Last week my Grandmother died.

Her name was Marion Larsen Clark for most of her life. She married three times after her husband died in an airplane crash when she had eight children at home (the youngest Cindy was six weeks old). My relationship with my Grandma was complicated and I suspect other grandchildren felt the same way.

We lived close to my grandmother growing up--she lived around the corner from our house in a beach-style white-brick house that boasted the brightest arrangement of flowers of any household in Provo. People would drive by her house to see all the pinks, blues and purples lined up in a dazzling display of nature and gardener. I have a neighbor now who tells me my Grandma's house was what sold her on the neighborhood when they were looking to settle down. "All those flowers!" she says.

In the backyard there was a small swimming pool. Grandma's posterity carried most of the pool maintenance burden. We were there almost every day dipping our bodies alternatively in the cool water and the breezy sunshine. That pool was important to us--right up until the day she covered it with dirt deciding it was too much for her nerves.

But what I am asking myself today, as I write this, is why do I have a sizeable lump in my throat as I write? What is making me so sad?

And I think perhaps it goes back to that display of flowers. Sometimes I felt in my relationship with my Grandma that I was a flower in her garden. What she wanted from me was to look my brightest as the people drove by. But it came at a price that was precious to me, in our relationship there was a lot of gardening. My grandma didn't like the parts of me that were wilting, like my youth ("You need to marry him Courtney, you're not getting any younger and he's willing to marry you") or my body ("you've got to watch what you eat Courtney") my fertility ("if you lost weight you'd probably get pregnant") or my love life ("Can't you see? He doesn't love you.")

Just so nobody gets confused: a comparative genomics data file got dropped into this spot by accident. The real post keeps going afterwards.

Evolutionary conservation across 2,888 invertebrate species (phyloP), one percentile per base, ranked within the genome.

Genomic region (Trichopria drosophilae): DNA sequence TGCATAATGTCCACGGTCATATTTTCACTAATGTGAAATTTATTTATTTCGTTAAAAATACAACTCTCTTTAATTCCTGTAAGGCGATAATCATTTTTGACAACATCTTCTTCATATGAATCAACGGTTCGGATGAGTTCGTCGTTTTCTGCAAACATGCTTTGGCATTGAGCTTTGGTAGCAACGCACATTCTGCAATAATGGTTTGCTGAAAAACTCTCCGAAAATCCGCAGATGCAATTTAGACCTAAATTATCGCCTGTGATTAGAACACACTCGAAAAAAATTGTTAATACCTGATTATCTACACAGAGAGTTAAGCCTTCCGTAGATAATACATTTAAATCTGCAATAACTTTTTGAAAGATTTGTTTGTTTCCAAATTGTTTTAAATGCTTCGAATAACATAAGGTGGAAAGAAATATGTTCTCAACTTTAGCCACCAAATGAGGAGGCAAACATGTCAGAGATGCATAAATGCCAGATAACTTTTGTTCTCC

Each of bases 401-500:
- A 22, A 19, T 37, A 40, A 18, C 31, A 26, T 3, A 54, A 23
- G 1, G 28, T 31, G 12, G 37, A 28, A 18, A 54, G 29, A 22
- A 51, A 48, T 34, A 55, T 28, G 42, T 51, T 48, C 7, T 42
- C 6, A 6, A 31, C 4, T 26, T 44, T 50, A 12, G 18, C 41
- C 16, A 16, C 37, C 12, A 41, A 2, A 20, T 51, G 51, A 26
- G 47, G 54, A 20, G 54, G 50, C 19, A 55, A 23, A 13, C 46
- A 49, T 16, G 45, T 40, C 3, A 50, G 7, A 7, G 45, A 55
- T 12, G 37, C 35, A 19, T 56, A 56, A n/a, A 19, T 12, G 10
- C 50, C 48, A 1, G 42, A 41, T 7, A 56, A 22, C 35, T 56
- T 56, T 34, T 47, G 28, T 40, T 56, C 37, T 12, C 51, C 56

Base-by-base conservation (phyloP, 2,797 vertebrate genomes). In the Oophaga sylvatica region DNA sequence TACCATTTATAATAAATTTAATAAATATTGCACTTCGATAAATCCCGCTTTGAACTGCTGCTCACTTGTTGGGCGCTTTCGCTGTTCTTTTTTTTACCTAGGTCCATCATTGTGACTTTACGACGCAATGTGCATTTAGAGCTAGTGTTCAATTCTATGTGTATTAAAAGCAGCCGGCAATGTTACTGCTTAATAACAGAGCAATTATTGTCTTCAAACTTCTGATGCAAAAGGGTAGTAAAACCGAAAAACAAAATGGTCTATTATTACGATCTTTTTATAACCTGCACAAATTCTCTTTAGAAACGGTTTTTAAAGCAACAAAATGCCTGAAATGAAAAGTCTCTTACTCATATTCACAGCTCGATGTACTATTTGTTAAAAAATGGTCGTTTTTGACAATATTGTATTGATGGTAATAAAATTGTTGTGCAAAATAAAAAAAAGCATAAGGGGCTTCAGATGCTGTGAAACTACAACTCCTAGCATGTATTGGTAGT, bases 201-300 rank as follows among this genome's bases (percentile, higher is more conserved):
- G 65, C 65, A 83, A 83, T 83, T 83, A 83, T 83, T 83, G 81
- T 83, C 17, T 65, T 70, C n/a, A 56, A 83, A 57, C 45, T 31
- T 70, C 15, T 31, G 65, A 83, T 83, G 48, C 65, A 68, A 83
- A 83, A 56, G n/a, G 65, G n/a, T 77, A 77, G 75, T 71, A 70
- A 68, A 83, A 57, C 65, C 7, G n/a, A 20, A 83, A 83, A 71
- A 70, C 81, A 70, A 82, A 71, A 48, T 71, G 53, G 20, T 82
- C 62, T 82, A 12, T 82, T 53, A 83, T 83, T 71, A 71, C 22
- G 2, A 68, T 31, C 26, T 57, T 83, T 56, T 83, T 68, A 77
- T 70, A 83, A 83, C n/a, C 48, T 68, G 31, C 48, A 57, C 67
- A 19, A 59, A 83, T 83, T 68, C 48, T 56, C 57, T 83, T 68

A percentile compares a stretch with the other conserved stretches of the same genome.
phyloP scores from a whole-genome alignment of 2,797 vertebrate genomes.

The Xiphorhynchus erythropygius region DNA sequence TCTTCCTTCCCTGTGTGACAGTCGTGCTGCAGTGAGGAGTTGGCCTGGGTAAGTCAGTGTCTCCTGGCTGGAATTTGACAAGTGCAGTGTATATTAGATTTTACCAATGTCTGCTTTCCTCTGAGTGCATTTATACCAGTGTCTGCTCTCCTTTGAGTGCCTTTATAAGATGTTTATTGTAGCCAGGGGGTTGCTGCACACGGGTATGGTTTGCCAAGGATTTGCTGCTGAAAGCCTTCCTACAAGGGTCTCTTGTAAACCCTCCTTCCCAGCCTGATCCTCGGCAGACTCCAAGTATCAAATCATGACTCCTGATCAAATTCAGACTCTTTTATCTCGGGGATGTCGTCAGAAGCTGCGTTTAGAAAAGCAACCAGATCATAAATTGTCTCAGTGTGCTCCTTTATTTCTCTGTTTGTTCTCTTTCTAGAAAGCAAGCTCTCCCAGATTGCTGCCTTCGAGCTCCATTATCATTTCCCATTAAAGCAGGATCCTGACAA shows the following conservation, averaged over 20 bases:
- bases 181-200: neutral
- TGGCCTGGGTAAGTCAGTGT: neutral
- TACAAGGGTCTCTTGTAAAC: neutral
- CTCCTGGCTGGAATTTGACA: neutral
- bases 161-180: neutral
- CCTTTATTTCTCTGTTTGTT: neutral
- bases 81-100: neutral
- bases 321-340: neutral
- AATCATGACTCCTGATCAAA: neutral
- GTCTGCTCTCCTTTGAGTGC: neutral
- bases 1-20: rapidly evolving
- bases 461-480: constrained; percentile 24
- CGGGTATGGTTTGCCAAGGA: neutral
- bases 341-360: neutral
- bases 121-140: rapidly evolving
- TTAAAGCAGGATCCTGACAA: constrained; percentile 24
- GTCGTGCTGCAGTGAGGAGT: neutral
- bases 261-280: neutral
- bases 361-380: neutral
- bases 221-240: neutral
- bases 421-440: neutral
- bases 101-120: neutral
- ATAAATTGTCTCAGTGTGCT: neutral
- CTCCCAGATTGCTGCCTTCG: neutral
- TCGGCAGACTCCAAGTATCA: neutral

I grew up in the flower bed--along with forty-four other cousins--wanting desperately to shine, feeling like my appearance was my greatest value. But I fell short constantly. The very genes my Grandmother passed along to me became my greatest pest. No spray could stop my thighs or chest from bulging in unbecoming ways. And this was made obvious to me too many times for me to ignore. So I stopped visiting because it hurt too much.

It still hurts. But I am not inclined to throw dirt over the whole pool of our relationship. I think now that she's gone, the work that needs to be done--the pruning and weeding of our shared mortal experience--can begin. I believe she will work at it from her state of being beyond the grave and I will work on it here. Hopefully when I get to heaven we'll embrace with empathy.

Not to push the metaphor, but I do believe forgiveness is a great fertilizer.

Popular Posts